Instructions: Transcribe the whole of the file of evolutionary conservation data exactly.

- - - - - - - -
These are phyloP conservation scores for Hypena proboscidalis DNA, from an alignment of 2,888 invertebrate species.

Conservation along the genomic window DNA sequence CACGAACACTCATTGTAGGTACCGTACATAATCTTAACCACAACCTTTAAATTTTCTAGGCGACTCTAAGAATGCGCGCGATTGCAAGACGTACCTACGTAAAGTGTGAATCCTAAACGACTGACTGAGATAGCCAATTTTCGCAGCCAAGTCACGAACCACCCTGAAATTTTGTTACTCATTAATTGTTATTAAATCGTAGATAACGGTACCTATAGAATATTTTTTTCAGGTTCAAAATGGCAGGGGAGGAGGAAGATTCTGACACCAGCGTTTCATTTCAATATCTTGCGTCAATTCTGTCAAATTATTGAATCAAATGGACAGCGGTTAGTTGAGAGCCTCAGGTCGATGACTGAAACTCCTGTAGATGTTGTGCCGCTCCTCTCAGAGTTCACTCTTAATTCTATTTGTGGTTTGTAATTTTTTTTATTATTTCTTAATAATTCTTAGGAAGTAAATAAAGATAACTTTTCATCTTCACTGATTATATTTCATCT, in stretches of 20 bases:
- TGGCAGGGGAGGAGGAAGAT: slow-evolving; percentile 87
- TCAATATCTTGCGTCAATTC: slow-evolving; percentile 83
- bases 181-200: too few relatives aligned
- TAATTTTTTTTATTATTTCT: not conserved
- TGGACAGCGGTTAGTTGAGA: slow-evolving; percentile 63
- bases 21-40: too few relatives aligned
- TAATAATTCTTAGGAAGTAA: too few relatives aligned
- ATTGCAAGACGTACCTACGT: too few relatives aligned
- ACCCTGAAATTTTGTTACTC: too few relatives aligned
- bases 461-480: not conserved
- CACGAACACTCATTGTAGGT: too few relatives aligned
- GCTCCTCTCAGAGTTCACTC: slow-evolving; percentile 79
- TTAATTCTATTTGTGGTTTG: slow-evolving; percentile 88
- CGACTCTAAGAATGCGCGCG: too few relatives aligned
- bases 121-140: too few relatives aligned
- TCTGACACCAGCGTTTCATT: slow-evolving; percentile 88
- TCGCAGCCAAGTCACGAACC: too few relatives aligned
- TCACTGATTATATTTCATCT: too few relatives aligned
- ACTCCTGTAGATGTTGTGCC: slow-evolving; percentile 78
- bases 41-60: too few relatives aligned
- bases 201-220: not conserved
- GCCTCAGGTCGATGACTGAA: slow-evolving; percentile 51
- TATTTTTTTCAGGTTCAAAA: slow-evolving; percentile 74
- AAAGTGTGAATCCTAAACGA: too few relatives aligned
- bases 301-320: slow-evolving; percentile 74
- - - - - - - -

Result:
These are phyloP conservation scores for Hypena proboscidalis DNA, from an alignment of 2,888 invertebrate species.

Conservation along the genomic window DNA sequence CACGAACACTCATTGTAGGTACCGTACATAATCTTAACCACAACCTTTAAATTTTCTAGGCGACTCTAAGAATGCGCGCGATTGCAAGACGTACCTACGTAAAGTGTGAATCCTAAACGACTGACTGAGATAGCCAATTTTCGCAGCCAAGTCACGAACCACCCTGAAATTTTGTTACTCATTAATTGTTATTAAATCGTAGATAACGGTACCTATAGAATATTTTTTTCAGGTTCAAAATGGCAGGGGAGGAGGAAGATTCTGACACCAGCGTTTCATTTCAATATCTTGCGTCAATTCTGTCAAATTATTGAATCAAATGGACAGCGGTTAGTTGAGAGCCTCAGGTCGATGACTGAAACTCCTGTAGATGTTGTGCCGCTCCTCTCAGAGTTCACTCTTAATTCTATTTGTGGTTTGTAATTTTTTTTATTATTTCTTAATAATTCTTAGGAAGTAAATAAAGATAACTTTTCATCTTCACTGATTATATTTCATCT, in stretches of 20 bases:
- TGGCAGGGGAGGAGGAAGAT: slow-evolving; percentile 87
- TCAATATCTTGCGTCAATTC: slow-evolving; percentile 83
- bases 181-200: too few relatives aligned
- TAATTTTTTTTATTATTTCT: not conserved
- TGGACAGCGGTTAGTTGAGA: slow-evolving; percentile 63
- bases 21-40: too few relatives aligned
- TAATAATTCTTAGGAAGTAA: too few relatives aligned
- ATTGCAAGACGTACCTACGT: too few relatives aligned
- ACCCTGAAATTTTGTTACTC: too few relatives aligned
- bases 461-480: not conserved
- CACGAACACTCATTGTAGGT: too few relatives aligned
- GCTCCTCTCAGAGTTCACTC: slow-evolving; percentile 79
- TTAATTCTATTTGTGGTTTG: slow-evolving; percentile 88
- CGACTCTAAGAATGCGCGCG: too few relatives aligned
- bases 121-140: too few relatives aligned
- TCTGACACCAGCGTTTCATT: slow-evolving; percentile 88
- TCGCAGCCAAGTCACGAACC: too few relatives aligned
- TCACTGATTATATTTCATCT: too few relatives aligned
- ACTCCTGTAGATGTTGTGCC: slow-evolving; percentile 78
- bases 41-60: too few relatives aligned
- bases 201-220: not conserved
- GCCTCAGGTCGATGACTGAA: slow-evolving; percentile 51
- TATTTTTTTCAGGTTCAAAA: slow-evolving; percentile 74
- AAAGTGTGAATCCTAAACGA: too few relatives aligned
- bases 301-320: slow-evolving; percentile 74